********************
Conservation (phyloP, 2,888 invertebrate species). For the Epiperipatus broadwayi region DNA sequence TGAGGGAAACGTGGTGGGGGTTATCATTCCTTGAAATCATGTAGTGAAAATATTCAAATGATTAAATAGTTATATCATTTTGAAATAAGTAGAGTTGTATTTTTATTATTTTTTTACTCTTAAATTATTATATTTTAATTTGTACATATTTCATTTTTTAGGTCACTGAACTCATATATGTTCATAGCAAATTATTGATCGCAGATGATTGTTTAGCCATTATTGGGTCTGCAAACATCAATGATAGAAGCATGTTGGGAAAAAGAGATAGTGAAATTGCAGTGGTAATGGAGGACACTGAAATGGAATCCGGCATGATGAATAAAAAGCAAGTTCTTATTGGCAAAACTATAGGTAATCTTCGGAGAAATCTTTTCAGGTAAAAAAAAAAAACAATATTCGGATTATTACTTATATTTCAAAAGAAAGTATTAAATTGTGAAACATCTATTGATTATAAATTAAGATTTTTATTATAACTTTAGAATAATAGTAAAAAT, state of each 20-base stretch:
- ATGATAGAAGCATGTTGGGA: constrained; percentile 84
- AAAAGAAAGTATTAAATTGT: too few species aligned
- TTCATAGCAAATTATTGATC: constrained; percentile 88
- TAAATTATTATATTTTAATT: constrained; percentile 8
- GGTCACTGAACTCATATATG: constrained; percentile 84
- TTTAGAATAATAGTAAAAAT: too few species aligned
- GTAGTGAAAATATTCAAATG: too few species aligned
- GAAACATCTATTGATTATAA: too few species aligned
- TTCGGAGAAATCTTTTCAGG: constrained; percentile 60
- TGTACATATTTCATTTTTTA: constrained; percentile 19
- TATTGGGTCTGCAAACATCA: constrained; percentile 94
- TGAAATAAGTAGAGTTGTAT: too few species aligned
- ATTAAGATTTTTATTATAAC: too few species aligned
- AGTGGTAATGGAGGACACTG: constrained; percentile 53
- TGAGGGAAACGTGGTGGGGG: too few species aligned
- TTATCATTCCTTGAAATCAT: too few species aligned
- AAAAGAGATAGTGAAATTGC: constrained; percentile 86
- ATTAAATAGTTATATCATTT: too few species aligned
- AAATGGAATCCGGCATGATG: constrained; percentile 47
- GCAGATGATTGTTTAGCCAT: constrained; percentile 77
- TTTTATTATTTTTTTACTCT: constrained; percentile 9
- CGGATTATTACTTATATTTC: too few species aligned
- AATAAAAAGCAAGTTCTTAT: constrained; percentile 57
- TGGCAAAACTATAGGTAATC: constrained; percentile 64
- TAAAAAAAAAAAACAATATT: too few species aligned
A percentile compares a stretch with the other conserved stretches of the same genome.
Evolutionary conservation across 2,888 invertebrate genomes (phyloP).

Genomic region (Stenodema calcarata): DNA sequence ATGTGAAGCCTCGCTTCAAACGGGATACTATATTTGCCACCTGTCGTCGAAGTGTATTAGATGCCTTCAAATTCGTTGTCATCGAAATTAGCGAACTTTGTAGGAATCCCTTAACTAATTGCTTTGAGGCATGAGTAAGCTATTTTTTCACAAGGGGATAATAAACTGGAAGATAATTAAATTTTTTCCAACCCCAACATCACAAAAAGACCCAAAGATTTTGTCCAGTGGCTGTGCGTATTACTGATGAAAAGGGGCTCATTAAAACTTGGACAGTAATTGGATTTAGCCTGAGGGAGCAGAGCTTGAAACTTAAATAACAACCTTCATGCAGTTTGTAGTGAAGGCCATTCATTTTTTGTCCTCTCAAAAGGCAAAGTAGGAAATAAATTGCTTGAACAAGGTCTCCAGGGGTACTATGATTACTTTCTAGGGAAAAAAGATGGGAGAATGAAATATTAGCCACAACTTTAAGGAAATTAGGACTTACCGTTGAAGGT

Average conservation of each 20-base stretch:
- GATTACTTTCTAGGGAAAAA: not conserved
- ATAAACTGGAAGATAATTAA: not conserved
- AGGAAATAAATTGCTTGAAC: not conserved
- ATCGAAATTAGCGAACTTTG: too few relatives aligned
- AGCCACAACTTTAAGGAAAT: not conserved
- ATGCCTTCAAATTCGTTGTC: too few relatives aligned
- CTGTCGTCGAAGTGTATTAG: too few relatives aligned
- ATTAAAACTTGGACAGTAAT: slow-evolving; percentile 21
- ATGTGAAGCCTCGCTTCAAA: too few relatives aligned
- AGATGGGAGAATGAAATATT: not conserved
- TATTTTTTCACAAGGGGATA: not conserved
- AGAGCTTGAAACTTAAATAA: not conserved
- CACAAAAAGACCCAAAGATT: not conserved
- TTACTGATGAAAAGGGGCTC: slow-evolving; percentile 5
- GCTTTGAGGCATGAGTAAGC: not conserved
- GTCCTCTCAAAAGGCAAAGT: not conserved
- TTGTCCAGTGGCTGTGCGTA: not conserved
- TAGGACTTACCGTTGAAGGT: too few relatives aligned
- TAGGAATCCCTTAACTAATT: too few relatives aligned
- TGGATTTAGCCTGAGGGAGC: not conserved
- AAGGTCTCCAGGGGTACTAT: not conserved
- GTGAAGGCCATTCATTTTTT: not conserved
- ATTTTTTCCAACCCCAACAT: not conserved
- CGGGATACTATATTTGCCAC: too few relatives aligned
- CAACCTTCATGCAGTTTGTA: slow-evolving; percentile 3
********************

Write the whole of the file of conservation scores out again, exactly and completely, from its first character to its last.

Conservation (phyloP, 2,888 invertebrate species). For the Epiperipatus broadwayi region DNA sequence TGAGGGAAACGTGGTGGGGGTTATCATTCCTTGAAATCATGTAGTGAAAATATTCAAATGATTAAATAGTTATATCATTTTGAAATAAGTAGAGTTGTATTTTTATTATTTTTTTACTCTTAAATTATTATATTTTAATTTGTACATATTTCATTTTTTAGGTCACTGAACTCATATATGTTCATAGCAAATTATTGATCGCAGATGATTGTTTAGCCATTATTGGGTCTGCAAACATCAATGATAGAAGCATGTTGGGAAAAAGAGATAGTGAAATTGCAGTGGTAATGGAGGACACTGAAATGGAATCCGGCATGATGAATAAAAAGCAAGTTCTTATTGGCAAAACTATAGGTAATCTTCGGAGAAATCTTTTCAGGTAAAAAAAAAAAACAATATTCGGATTATTACTTATATTTCAAAAGAAAGTATTAAATTGTGAAACATCTATTGATTATAAATTAAGATTTTTATTATAACTTTAGAATAATAGTAAAAAT, state of each 20-base stretch:
- ATGATAGAAGCATGTTGGGA: constrained; percentile 84
- AAAAGAAAGTATTAAATTGT: too few species aligned
- TTCATAGCAAATTATTGATC: constrained; percentile 88
- TAAATTATTATATTTTAATT: constrained; percentile 8
- GGTCACTGAACTCATATATG: constrained; percentile 84
- TTTAGAATAATAGTAAAAAT: too few species aligned
- GTAGTGAAAATATTCAAATG: too few species aligned
- GAAACATCTATTGATTATAA: too few species aligned
- TTCGGAGAAATCTTTTCAGG: constrained; percentile 60
- TGTACATATTTCATTTTTTA: constrained; percentile 19
- TATTGGGTCTGCAAACATCA: constrained; percentile 94
- TGAAATAAGTAGAGTTGTAT: too few species aligned
- ATTAAGATTTTTATTATAAC: too few species aligned
- AGTGGTAATGGAGGACACTG: constrained; percentile 53
- TGAGGGAAACGTGGTGGGGG: too few species aligned
- TTATCATTCCTTGAAATCAT: too few species aligned
- AAAAGAGATAGTGAAATTGC: constrained; percentile 86
- ATTAAATAGTTATATCATTT: too few species aligned
- AAATGGAATCCGGCATGATG: constrained; percentile 47
- GCAGATGATTGTTTAGCCAT: constrained; percentile 77
- TTTTATTATTTTTTTACTCT: constrained; percentile 9
- CGGATTATTACTTATATTTC: too few species aligned
- AATAAAAAGCAAGTTCTTAT: constrained; percentile 57
- TGGCAAAACTATAGGTAATC: constrained; percentile 64
- TAAAAAAAAAAAACAATATT: too few species aligned
A percentile compares a stretch with the other conserved stretches of the same genome.
Evolutionary conservation across 2,888 invertebrate genomes (phyloP).

Genomic region (Stenodema calcarata): DNA sequence ATGTGAAGCCTCGCTTCAAACGGGATACTATATTTGCCACCTGTCGTCGAAGTGTATTAGATGCCTTCAAATTCGTTGTCATCGAAATTAGCGAACTTTGTAGGAATCCCTTAACTAATTGCTTTGAGGCATGAGTAAGCTATTTTTTCACAAGGGGATAATAAACTGGAAGATAATTAAATTTTTTCCAACCCCAACATCACAAAAAGACCCAAAGATTTTGTCCAGTGGCTGTGCGTATTACTGATGAAAAGGGGCTCATTAAAACTTGGACAGTAATTGGATTTAGCCTGAGGGAGCAGAGCTTGAAACTTAAATAACAACCTTCATGCAGTTTGTAGTGAAGGCCATTCATTTTTTGTCCTCTCAAAAGGCAAAGTAGGAAATAAATTGCTTGAACAAGGTCTCCAGGGGTACTATGATTACTTTCTAGGGAAAAAAGATGGGAGAATGAAATATTAGCCACAACTTTAAGGAAATTAGGACTTACCGTTGAAGGT

Average conservation of each 20-base stretch:
- GATTACTTTCTAGGGAAAAA: not conserved
- ATAAACTGGAAGATAATTAA: not conserved
- AGGAAATAAATTGCTTGAAC: not conserved
- ATCGAAATTAGCGAACTTTG: too few relatives aligned
- AGCCACAACTTTAAGGAAAT: not conserved
- ATGCCTTCAAATTCGTTGTC: too few relatives aligned
- CTGTCGTCGAAGTGTATTAG: too few relatives aligned
- ATTAAAACTTGGACAGTAAT: slow-evolving; percentile 21
- ATGTGAAGCCTCGCTTCAAA: too few relatives aligned
- AGATGGGAGAATGAAATATT: not conserved
- TATTTTTTCACAAGGGGATA: not conserved
- AGAGCTTGAAACTTAAATAA: not conserved
- CACAAAAAGACCCAAAGATT: not conserved
- TTACTGATGAAAAGGGGCTC: slow-evolving; percentile 5
- GCTTTGAGGCATGAGTAAGC: not conserved
- GTCCTCTCAAAAGGCAAAGT: not conserved
- TTGTCCAGTGGCTGTGCGTA: not conserved
- TAGGACTTACCGTTGAAGGT: too few relatives aligned
- TAGGAATCCCTTAACTAATT: too few relatives aligned
- TGGATTTAGCCTGAGGGAGC: not conserved
- AAGGTCTCCAGGGGTACTAT: not conserved
- GTGAAGGCCATTCATTTTTT: not conserved
- ATTTTTTCCAACCCCAACAT: not conserved
- CGGGATACTATATTTGCCAC: too few relatives aligned
- CAACCTTCATGCAGTTTGTA: slow-evolving; percentile 3